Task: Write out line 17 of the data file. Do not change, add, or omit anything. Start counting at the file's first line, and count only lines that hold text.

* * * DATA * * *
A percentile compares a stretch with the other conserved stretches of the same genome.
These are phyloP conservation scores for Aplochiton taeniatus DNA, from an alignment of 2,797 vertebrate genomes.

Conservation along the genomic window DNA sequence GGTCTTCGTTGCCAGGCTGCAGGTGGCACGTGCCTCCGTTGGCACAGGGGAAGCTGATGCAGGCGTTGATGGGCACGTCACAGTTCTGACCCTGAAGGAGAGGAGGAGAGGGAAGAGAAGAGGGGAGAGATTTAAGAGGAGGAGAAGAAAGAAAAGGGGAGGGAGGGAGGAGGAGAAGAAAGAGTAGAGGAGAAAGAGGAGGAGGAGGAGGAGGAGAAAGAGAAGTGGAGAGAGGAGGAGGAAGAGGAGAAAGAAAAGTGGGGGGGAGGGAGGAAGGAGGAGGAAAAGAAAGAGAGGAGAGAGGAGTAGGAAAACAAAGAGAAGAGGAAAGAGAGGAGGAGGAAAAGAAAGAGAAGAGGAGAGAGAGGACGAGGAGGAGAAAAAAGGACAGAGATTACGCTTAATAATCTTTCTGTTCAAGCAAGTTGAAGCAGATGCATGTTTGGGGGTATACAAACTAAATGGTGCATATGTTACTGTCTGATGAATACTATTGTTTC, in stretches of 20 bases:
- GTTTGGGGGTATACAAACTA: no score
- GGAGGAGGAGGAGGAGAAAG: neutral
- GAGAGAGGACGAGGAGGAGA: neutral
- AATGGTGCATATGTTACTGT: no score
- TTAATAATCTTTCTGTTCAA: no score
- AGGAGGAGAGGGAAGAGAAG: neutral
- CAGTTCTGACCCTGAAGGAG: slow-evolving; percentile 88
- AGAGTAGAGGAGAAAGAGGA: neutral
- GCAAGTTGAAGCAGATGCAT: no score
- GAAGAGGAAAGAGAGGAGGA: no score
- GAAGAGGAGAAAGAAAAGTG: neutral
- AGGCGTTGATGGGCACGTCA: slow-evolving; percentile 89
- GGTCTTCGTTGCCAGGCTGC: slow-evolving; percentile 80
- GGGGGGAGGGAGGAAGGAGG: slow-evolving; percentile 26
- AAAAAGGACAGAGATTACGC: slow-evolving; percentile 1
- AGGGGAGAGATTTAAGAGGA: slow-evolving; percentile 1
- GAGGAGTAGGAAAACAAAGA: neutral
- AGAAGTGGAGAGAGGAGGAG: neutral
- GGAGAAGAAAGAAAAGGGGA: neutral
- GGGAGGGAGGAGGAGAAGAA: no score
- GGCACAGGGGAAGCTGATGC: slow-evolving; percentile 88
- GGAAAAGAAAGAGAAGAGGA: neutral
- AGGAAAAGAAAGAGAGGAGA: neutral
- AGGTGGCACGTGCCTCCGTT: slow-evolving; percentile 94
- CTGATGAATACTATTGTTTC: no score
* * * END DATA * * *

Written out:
- GGGGGGAGGGAGGAAGGAGG: slow-evolving; percentile 26